VANCOUVER

Wednesday, August 23, 2017

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Because we have been waiting for you for a decade

Crazy Robot Army

The U.S., Iran, and the Rise of the Machines

By AM JOHAL

This past week Iranian officials met with Russian President Vladimir Putin, opened a nuclear reactor at Bushehr and developed a more formal alliance with Syria. The US withdrew their ambassador to Syria after the former Lebanese Premier was assassinated. After the Presidential elections in November, John Kerry met with Syrian leaders. News reports this week also confirmed that the Pentagon would be spending $130 billion on a plan to build a robot army for ground wars called Future Combat Systems that would eventually increase the US military budget by 20 per cent within five years to over $500 billion. There is a twenty-year time frame to have battle-ready units in place. This will have grave implications for human rights and the Geneva conventions which combatant forces are obligated to follow under international law.

Last week in Vancouver, former American Marine Sergeant Jimmy Massey openly talked about committing war crimes on the front lines of Iraq, specifically talking about his platoon shooting 30 civilians in a 48 hour time period at the Rashid checkpoint on the outskirts of Baghdad. It is understandable there have already been 5,500 deserters since the war began. Recently, investigative journalist Seymour Hersh wrote in the New Yorker that the Bush Administration had authorised the Pentagon to send commando forces to the Middle East with a special focus on Iran in order to carry out reconnaissance missions on potential military targets.

Many now see the early propaganda campaign beginning for what could turn out to be strategic military strikes carried out by US or Israeli forces.

Iran has been on the American radar since Bush’s “Axis of Evil” speech in 2002. Diplomatic relations between the two countries have been severed since 1979 when 52 Americans were held hostage in Iran for 444 days following the toppling of the Shah and the subsequent taking of power by Islamic hardliners. Incidentally, the CIA was involved in Iran in the 1953 coup, overthrowing an elected nationalist regime to return the Shah to power. At the time, the British and American governments were fearful that the elected regime would nationalise its oil industry and sent in CIA operative Kermit Roosevelt (grandson of Theodore) to destabilise the regime. At the time the Dulles brothers, serving as Secretary of State and head of the CIA respectively, had previously worked on files of Iranian oil companies and had involvement in the coup. The father of the Gulf War, general Norman Schwarzkopf, spent $10 million from the CIA to organise opposition to the Iranian leader and later trained the Savak, the Iranian secret police.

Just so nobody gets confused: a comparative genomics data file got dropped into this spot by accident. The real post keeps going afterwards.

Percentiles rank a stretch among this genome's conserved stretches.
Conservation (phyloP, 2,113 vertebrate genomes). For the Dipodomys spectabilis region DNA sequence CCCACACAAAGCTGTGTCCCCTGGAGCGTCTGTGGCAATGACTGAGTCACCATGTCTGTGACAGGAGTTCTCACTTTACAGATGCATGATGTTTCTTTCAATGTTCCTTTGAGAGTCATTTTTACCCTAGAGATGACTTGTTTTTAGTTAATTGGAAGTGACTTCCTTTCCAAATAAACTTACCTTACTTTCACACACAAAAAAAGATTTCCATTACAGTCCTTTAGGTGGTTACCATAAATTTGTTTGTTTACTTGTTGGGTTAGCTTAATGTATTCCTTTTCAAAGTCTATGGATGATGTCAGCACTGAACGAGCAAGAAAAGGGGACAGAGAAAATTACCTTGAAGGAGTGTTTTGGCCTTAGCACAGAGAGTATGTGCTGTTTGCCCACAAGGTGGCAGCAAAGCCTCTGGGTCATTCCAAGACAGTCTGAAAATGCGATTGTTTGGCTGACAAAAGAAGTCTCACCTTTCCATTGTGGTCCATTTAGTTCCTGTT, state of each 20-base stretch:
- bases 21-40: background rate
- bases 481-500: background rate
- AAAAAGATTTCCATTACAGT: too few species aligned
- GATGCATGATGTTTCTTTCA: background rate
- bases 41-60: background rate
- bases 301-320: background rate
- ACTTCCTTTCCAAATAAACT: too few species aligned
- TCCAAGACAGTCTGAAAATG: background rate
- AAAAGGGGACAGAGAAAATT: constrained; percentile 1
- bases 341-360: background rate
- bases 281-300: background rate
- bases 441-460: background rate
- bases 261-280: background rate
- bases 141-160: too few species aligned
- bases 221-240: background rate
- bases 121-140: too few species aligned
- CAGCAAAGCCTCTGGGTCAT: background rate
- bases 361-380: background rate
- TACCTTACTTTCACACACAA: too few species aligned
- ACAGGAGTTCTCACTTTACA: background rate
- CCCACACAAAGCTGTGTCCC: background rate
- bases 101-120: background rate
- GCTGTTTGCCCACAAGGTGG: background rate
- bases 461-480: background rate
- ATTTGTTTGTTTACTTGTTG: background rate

The issue of Iran’s development of nuclear weapons has reached the UN Security Council several times while the European Union and some of its member states are currently attempting to avoid an altercation. The International Atomic Energy Agency is also monitoring Iran’s compliance with international agreements.
Germany, France and Britain have negotiated an agreement that would have Iran voluntarily suspend uranium enrichment for economic incentives. American concerns are centred on twenty disputed centrifuges and the terms of their usage.

During the lead up to the US Presidential election in 2004, Israeli Prime Minister Ariel Sharon made public comments related to possible Israeli involvement in pre-emptive strikes on Iranian targets, similar to the ones that Israel made against Iraq in the early eighties to thwart their development of nuclear weapons. With the Bush Administration’s reputation for unilateralism, there will certainly be an escalation of tensions between the US and Iran over the next eighteen months.
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